author: David Brancaleone
byline:David Brancaleone is an art historian who teaches Art Theory at Limerick School of Art and Design.
venue:Various locations, Cork city
caption:Tom Fitzgerald: from Gaza paradiso, 2009; courtesy the artist
Cork’s new summer arts meta-festival is The Avant. I asked Trevor Joyce, poet and SoundEye founder, if it follows on from the 2005 Cork Caucus. “Yes. Fergal Gaynor and Dobz O’Brien drew together very varied audiences in a year of reading groups, lectures and discussions in which a new, hybrid group of artists, writers and thinkers was brought into existence, hence this new phenomenon, The Avant.” Gaynor’s idea was simple: why not broaden cultural activity in Ireland and show well-established and new experimental work in film, poetry, sound art and visual art in a single festival?
Sure enough, the meta-festival challenged the barriers between word and image; for example, the third edition of Sonic vigil, curated by The Quiet Club and Gruenrekorder and performed in St Fin Barre’s Cathedral, also came under the Avant umbrella. Sonic vigil hosted some of the foremost sound artists active on the scene who came together in Ireland’s first Field recording festival, contributing to giving The Avant international breadth. The event also included American poet, translator and anthologist Jerome Rothenberg performing “total translations” of Native American ritual texts.
caption:Retorika Quartet with soprano Camilla Griehsel performing music from the early baroque period; photo Trevor Joyce; courtesy The Avant
The opening act in the SoundEye cabaret night in the Other Place was the Retorika Quartet with soprano Camilla Griehsel, performing music from the early Baroque period, with a contemporary setting of a poem by the Earl of Essex addressed to Elizabeth I. The consensus appeared to be that the strongest ever session at any SoundEye was Tom Raworth (Raworth has published over forty books of prose), reading with Peter Manson and Maggie O’Sullivan. Sound cast brought together sound improvisers David Stalling, Anthony Kelly, Danny McCarthy and Mick O’Shea, performing in the Crawford Gallery for four hours.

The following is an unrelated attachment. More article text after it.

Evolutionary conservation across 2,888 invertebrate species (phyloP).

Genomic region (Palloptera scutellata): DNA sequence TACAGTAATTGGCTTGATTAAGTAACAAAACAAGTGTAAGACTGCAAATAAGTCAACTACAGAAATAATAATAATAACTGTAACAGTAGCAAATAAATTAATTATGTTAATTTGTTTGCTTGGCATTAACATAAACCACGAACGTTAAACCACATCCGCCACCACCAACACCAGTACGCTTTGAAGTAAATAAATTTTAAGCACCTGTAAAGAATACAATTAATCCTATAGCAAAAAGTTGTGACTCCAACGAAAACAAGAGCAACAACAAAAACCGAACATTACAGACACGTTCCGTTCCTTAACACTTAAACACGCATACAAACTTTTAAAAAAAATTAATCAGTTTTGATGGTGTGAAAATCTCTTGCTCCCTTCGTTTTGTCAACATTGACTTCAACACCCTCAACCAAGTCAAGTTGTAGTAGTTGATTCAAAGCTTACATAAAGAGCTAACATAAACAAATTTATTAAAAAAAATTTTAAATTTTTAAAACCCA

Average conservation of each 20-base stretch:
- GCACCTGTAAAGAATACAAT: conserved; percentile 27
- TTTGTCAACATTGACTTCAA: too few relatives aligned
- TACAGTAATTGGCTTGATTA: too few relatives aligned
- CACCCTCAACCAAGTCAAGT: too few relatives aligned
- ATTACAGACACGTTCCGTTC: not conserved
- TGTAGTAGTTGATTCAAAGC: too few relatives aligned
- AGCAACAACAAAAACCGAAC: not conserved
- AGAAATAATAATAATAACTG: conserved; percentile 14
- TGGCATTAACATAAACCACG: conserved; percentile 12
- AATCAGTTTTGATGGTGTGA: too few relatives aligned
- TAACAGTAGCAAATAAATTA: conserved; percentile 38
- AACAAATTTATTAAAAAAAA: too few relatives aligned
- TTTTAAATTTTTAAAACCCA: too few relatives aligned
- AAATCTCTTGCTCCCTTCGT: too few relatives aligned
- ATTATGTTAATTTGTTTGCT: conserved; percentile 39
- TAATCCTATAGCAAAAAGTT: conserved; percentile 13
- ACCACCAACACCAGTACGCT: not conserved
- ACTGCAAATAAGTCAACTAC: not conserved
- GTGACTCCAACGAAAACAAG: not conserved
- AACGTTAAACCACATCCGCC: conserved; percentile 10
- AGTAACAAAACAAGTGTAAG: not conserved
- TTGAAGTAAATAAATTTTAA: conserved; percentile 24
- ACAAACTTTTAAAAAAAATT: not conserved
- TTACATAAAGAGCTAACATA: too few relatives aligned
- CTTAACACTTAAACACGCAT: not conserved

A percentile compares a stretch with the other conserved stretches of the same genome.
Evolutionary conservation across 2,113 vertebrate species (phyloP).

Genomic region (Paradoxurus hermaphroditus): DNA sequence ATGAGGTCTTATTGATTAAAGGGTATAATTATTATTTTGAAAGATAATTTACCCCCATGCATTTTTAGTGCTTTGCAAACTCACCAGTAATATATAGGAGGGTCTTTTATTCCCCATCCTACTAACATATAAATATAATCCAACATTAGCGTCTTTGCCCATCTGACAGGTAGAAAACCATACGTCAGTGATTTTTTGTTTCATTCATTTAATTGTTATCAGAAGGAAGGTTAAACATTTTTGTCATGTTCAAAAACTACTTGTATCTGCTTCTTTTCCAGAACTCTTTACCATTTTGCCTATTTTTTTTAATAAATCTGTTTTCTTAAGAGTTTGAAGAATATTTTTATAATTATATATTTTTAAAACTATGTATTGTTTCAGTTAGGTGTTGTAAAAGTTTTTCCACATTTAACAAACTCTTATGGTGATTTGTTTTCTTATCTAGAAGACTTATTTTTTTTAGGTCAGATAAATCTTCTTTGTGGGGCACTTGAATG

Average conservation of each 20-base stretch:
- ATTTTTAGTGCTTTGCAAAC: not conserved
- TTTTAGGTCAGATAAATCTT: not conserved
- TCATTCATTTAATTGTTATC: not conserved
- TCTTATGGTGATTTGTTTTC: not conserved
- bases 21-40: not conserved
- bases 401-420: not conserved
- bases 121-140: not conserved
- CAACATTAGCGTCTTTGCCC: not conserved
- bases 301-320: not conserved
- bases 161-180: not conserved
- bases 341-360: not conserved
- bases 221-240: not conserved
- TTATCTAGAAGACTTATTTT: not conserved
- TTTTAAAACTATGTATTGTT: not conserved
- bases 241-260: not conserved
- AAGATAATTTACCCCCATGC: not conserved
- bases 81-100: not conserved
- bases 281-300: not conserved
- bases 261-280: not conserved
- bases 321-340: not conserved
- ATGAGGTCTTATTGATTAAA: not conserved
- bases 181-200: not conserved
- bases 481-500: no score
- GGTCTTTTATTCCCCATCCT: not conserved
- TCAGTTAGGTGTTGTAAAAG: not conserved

Then there was Tom Fitzgerald’s exhibition in the Black Mariah, films in the National Sculpture Factory’s Films in the mezz, eye and mind’s 24/ 7 in the Glucksman, and readings in the Firkin Crane and the Cous cous in Meade’s Wine Bar (a pre-booked poetry reading with an international line-up, loads of energy in a room absolutely packed with people – real standing-room only. Ed Krcma of UCC and architect of Eye and mind sees this as a cipher of the new cultural space and sense of a critical mass building in Cork.
For The Avant, the Cork Film Centre screened a programme of Spanish avant-garde films and video, Cianoramic profanations, a rare chance to see an extraordinary series of experimental films, in association with the Márgenes festival (Madrid/ Dublin). For years, Maximilian Le Cain has been working to change the fact that “the general visibility and appreciation of experimental cinema in Ireland can often seem comparatively close to nil.”1 Well, he selected and expertly presented films which attracted a good crowd and a long discussion, featuring three of Spain’s most exciting contemporary moving-image artists: Oriol Sánchez, Esperanza Collado and Albert Alcoz. To put this in context, the Cork screening was a sequel to Different directions, Ireland’s only festival solely dedicated to experimental film, which took place for the first time last December in Galway.